University of Wisconsin Digital Collections
Link to University of Wisconsin Digital Collections
Link to University of Wisconsin Digital Collections
History of Science and Technology

Page View

Chambers, Ephraim, 1680 (ca.)-1740 / Cyclopædia, or, An universal dictionary of arts and sciences : containing the definitions of the terms, and accounts of the things signify'd thereby, in the several arts, both liberal and mechanical, and the several sciences, human and divine : the figures, kinds, properties, productions, preparations, and uses, of things natural and artificial : the rise, progress, and state of things ecclesiastical, civil, military, and commercial : with the several systems, sects, opinions, &c : among philosophers, divines, mathematicians, physicians, antiquaries, criticks, &c : the whole intended as a course of antient and modern learning
(1728)

M - mapparius,   pp. 478-497 PDF (19.4 MB)


Page 484


( 484 )
dte 49 Orbl sTumbers of the Natural Progreflion. But as
we have already obferved, that a Primitive Square of 7
Numbers repeated may have above 2oi6o feveral Con-
lfrufions, the Number 4o642 5 6co muil come vafily 1hort
of exprefling all the poflible Confiruffions of a perfect
J.lagic Square of the 49 firft Numbers.
As to the ETen Squtares, be confiruafs them like the
Uneven ones, by two Primitive Squares; but the Con-
firuaion of Primitives is different in the general, and may
be fo a great number of ways: and thofe general Dife-
rences admit of a great number of particular Variations,
Which give as many different Confirucfions for the fame
even Square. It fcarce feems poflible to determine ex-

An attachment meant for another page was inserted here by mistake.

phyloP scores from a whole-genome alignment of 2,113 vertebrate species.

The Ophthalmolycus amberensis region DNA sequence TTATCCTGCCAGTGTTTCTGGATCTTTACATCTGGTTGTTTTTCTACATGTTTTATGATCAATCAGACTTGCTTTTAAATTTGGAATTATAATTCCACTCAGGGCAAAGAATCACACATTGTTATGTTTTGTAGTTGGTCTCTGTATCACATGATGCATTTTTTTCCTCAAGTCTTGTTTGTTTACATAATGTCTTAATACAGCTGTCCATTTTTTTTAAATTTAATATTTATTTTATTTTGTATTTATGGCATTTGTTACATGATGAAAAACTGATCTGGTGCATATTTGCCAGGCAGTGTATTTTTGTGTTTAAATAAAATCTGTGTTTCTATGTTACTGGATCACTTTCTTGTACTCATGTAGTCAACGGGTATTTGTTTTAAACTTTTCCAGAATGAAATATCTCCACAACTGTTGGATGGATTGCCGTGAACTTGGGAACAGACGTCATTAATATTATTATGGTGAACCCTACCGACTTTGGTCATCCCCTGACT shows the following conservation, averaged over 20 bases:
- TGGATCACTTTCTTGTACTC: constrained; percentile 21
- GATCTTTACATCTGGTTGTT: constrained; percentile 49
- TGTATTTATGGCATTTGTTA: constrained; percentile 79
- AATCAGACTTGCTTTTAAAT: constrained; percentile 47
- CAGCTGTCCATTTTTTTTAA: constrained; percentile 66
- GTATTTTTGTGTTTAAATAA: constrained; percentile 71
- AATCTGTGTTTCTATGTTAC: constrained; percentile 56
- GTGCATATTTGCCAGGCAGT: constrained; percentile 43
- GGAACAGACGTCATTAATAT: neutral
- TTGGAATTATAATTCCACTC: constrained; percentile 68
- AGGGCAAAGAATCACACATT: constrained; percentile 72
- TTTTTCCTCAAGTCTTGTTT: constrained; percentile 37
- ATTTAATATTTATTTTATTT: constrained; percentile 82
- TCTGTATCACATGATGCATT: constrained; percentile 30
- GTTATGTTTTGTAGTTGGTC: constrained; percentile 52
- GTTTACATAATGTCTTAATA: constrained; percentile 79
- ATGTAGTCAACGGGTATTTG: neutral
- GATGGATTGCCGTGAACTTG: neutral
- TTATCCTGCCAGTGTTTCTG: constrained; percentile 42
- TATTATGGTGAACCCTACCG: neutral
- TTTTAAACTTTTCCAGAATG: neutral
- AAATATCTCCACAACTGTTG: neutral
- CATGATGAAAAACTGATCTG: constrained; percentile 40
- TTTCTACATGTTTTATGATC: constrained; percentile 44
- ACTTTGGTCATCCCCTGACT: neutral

taly, either how many general Differences there may be
between the Conflrulion of the primitive Squares of an
even Square and an uneven one; nor how many particular
Variations each general Difference may admit of; and of
confequence we are fill far from being able to determine
the Number of different Conffruffions of all thofe that
may be made by the Primitive Squares.
MAGISTER, Mafier, a Title frequently found in old
Writings. It noted; the Perfon who bore it had attained
fome Degree of Eminency in Scientia aliqua prxefertim Lite-
raria; and in old Times thofe we now call Dogors, were
called Magijfri.
MAGISTERY, a Term in Chymifiry fignifying a Pre-
ci itate of fome DilTolution; made by a Salt, or fome
otterBody,which breaks the Force ofthefDiffolvent. Thus
we fay, Magfloery of Bimruth, which is a very fine Powder
made by diffolving the Bifmuth in Spirit of Nitre, and pour-
ing on it Salt Water, which precipitates the Magijfery to the
bottom. See Bijmutb. Magijiery of Lead is a fine Powder,
made by diffolving Saccbarum Saturni in diffill'd Vinegar,
and then precipitating it with Oil of Tartar per Deliquium.
The word MagiJiery is alfo ufed in fpeaking of Refins, Re-
finous Extradts of Scammony, Jalap, Turpeth, fic. which
are made by difolving the Matter in Spirit of Wine, and
precipitating it with Water. Mr. Beyle takes the proper
Notion of a Magi/ery to confifd in a Preparation of a Body,
whereby it is wholly, or at leaf{ in great meafure, by
means of fome extraneous Additament converted into a
Body of a different kind; as when Iron or Copper is
turned into Chryflals of Mars and Venus.
MAGMA, among Chymifis, Wc. the Dregs or Refi-
duum afterInfufion or Diffillation.
MAGNA AR'I ERIA, the fame with the Aorta, which
feeC.
MAGNA CHARTA, the Great Charter, granted the
ninth Year of Henry the Third, and confirmed by Edward
the Firfi. The Reafon why it is (o term'd, is either be-
caufe of the Excellency of the Laws and Liberties there-